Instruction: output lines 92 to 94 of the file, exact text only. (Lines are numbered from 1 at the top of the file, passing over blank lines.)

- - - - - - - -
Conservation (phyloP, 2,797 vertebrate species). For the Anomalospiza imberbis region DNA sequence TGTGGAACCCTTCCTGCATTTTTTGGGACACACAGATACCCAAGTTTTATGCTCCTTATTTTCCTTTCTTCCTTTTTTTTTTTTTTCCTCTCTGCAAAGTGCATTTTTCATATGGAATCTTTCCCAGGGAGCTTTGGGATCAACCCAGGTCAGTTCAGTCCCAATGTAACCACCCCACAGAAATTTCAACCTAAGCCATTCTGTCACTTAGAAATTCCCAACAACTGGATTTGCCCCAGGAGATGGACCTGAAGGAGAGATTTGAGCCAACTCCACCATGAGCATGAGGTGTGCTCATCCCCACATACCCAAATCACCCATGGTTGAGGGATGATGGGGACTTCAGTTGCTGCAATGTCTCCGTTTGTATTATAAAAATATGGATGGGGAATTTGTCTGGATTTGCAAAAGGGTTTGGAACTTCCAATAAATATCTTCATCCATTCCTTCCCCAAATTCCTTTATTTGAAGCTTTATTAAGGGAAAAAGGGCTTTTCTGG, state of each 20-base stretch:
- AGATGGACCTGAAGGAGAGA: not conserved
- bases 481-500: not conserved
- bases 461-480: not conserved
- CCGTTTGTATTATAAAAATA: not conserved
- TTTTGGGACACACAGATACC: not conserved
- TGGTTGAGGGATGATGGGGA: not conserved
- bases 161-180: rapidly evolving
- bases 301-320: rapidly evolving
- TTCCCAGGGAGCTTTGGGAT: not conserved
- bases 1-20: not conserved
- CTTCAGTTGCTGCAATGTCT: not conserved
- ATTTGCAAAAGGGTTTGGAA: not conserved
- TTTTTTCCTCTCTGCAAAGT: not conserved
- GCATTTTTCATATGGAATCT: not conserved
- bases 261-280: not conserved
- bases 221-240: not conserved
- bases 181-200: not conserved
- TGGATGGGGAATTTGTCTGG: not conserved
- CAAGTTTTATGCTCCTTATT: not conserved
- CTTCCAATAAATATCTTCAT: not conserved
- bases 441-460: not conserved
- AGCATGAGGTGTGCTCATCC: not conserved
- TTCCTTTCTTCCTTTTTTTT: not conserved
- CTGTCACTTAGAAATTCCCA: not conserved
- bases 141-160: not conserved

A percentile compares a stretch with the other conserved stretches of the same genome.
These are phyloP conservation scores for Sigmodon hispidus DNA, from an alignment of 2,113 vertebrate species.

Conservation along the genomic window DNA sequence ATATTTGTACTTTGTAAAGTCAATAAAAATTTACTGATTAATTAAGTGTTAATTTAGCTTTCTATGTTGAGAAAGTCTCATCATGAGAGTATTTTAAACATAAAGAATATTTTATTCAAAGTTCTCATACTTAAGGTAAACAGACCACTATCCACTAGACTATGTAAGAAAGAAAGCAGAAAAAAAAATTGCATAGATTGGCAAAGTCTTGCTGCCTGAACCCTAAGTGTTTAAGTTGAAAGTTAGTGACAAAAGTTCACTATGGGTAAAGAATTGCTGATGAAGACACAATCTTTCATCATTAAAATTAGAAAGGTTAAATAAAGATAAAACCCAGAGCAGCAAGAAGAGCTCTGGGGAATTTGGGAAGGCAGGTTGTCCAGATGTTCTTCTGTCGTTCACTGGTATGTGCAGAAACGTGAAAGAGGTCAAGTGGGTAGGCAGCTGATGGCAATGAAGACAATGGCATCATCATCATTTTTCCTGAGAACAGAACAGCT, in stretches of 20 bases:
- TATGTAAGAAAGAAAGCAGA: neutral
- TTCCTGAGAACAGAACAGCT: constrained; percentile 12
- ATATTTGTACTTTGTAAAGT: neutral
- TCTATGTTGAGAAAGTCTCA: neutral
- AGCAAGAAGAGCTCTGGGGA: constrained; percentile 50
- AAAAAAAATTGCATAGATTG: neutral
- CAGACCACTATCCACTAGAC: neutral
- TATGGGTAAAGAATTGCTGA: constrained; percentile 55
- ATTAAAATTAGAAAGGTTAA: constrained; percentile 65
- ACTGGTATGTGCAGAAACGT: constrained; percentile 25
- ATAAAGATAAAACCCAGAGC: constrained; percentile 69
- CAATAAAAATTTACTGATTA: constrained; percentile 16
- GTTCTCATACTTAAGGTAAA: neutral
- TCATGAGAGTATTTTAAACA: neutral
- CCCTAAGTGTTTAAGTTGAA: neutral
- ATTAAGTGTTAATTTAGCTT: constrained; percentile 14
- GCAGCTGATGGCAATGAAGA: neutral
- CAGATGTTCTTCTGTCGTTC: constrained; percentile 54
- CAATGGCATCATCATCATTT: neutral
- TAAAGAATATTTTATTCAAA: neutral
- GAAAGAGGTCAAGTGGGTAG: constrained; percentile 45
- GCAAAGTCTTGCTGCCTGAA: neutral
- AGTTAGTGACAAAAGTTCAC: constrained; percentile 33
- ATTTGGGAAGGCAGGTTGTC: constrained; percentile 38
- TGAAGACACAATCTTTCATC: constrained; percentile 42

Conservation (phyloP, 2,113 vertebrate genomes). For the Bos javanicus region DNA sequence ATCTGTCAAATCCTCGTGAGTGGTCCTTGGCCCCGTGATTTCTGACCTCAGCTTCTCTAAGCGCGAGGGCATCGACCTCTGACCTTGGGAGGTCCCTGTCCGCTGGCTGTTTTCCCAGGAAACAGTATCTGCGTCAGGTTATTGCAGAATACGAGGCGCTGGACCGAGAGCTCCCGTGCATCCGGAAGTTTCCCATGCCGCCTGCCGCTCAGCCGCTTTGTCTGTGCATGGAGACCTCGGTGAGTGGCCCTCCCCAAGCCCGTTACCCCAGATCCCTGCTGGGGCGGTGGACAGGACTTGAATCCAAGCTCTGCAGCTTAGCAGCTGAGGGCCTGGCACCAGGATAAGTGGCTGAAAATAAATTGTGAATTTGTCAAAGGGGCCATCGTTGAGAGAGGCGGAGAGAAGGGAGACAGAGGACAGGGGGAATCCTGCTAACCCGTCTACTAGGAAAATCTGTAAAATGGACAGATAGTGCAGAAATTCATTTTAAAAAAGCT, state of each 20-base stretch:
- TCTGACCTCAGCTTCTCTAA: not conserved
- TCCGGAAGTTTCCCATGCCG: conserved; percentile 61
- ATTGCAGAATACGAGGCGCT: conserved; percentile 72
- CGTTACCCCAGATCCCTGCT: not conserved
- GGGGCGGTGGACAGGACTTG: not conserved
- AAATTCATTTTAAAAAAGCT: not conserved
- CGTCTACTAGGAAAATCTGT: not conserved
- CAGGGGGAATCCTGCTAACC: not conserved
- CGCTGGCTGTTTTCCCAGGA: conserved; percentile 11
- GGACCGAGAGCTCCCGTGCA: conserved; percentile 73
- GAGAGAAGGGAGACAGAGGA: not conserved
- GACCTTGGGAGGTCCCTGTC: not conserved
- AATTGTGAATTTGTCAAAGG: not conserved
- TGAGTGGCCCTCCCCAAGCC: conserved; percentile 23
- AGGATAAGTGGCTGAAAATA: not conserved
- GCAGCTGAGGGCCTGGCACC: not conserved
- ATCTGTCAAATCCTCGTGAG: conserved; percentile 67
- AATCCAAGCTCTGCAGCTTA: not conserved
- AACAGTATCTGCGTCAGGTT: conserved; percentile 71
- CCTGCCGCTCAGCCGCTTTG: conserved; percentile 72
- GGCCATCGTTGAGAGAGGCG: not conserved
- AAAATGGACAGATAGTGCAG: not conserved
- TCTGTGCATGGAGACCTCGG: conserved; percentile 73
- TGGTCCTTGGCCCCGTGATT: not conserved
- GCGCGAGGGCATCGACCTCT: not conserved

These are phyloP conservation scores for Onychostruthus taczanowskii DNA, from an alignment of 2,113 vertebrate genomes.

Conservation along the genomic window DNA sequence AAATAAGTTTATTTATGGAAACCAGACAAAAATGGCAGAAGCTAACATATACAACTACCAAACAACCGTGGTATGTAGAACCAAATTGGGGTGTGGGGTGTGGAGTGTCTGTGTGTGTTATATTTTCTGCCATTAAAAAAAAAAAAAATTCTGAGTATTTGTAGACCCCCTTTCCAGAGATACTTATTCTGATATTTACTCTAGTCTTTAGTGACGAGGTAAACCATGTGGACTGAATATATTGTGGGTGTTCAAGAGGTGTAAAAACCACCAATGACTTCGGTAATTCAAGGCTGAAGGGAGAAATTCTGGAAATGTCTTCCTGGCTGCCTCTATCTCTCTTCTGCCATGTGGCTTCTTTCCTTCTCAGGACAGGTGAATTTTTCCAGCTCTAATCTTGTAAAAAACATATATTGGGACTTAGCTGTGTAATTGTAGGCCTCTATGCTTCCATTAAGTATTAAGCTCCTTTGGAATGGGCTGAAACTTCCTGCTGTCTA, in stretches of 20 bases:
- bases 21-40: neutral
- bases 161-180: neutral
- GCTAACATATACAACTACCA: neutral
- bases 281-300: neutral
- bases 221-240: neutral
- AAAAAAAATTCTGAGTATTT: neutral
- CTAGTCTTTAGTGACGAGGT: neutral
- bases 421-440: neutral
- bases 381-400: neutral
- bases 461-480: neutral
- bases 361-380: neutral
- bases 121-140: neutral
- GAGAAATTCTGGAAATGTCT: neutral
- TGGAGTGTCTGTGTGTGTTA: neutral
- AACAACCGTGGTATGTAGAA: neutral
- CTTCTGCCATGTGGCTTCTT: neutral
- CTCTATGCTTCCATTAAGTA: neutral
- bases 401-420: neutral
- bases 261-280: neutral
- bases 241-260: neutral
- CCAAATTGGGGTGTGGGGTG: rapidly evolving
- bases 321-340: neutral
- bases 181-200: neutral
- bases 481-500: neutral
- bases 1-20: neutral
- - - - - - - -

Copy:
- bases 461-480: neutral
- bases 361-380: neutral
- bases 121-140: neutral